Councils losing personal data four times a day

Date: 2015-09-01

A study by privacy campaign group Big Brother Watch has revealed that councils are losing personal data up to 4 times a day

The published figures showed that 4,236 breaches were committed by local authorities between April 2011 and April 2014; an increase of four times more incidents than the previous 3 year period, when 1,035 breaches were reported.

In many of the cases, a single breach involved the disappearance, theft or inappropriate sharing of the personal information of hundreds or thousands of people.

Despite the large numbers of breaches reported and the increase in incidents, just 1 in 10 resulted in disciplinary action. Big Brother Watch have now proposed a number of recommendations based on the report’s findings; including the introduction of custodial sentences and criminal records for the most serious of data breaches. Other recommendations include mandatory data protection training and standardised reporting of data breaches.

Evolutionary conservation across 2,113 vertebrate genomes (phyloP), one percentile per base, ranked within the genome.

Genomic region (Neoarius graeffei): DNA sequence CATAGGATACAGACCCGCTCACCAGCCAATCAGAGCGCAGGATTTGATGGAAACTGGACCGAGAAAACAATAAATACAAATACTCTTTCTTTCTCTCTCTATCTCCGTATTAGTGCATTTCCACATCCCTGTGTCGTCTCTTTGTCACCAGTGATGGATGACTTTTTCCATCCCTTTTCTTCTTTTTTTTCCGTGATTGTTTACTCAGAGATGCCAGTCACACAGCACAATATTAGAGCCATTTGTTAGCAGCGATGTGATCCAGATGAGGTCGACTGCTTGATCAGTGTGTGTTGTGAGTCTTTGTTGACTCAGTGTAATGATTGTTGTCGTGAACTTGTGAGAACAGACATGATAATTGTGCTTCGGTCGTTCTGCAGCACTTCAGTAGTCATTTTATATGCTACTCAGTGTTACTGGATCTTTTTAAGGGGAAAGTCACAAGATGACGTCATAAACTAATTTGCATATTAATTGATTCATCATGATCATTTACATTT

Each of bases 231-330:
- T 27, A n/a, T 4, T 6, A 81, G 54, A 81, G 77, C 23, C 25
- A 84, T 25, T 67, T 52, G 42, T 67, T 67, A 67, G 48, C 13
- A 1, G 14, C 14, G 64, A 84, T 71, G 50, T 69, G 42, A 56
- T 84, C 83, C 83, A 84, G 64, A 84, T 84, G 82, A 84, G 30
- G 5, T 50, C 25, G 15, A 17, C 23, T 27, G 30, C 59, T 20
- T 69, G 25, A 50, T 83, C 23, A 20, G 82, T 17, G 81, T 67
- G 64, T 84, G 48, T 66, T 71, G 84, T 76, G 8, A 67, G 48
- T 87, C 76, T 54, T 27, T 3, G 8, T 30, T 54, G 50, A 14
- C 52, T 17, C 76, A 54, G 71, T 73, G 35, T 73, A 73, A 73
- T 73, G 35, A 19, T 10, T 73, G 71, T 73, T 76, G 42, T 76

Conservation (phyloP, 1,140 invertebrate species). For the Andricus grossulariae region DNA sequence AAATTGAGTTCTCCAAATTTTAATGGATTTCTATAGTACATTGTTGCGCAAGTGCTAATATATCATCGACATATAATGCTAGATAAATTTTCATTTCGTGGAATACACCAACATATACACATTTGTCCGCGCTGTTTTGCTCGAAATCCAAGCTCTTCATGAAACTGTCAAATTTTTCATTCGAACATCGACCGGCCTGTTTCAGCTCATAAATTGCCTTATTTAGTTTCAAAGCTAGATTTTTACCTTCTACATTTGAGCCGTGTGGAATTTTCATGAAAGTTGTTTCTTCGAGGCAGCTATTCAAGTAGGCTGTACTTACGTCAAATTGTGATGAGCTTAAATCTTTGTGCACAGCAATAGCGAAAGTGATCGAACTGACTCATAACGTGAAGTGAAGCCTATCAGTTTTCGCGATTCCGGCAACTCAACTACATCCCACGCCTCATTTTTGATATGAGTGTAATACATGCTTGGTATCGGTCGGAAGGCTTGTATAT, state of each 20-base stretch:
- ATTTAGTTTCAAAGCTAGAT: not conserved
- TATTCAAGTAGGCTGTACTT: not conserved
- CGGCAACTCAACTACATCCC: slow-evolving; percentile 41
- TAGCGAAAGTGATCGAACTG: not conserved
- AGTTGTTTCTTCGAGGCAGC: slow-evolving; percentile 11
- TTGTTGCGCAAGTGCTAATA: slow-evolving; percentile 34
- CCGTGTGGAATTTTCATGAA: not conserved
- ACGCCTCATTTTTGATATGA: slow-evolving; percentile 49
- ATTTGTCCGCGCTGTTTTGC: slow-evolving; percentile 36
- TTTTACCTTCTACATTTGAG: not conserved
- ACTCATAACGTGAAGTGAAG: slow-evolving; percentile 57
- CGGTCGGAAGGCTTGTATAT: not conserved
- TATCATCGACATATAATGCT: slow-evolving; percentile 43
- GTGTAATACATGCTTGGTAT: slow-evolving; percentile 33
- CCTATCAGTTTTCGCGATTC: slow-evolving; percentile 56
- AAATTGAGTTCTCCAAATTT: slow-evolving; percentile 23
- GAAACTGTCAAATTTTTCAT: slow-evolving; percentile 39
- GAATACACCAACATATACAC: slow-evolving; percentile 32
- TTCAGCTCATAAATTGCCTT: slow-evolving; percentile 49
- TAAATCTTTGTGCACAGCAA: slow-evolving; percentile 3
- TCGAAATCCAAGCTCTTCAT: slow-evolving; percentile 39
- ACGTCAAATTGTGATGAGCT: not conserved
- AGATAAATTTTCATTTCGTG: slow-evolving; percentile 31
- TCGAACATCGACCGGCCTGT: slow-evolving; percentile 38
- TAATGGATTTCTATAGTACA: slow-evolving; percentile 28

Emma Carr, director of Big Brother Watch, said the findings showed "shockingly lax attitudes to protecting confidential information" and questioned how seriously local councils take protecting the privacy of the public. 

“We fully back any calls to improve data protection training, in any sector,” said Jonathan Richardson, managing director at secure document management specialists, Russell Richardson. “The figures revealed in this survey are particularly shocking as local councils hold increasing amounts of personal data on all of us. They need to be trusted to protect this data in line with the data protection act, including storing and disposing of any data bearing devices or documents appropriately.”

With over 37 years’ experience, Russell Richardson are specialists in providing secure document management and data protection solutions to a variety of sectors; including local authority, financial, legal and healthcare. 

The full report from Big Brother Watch, entitled ‘A Breach of Trust’ can be found here.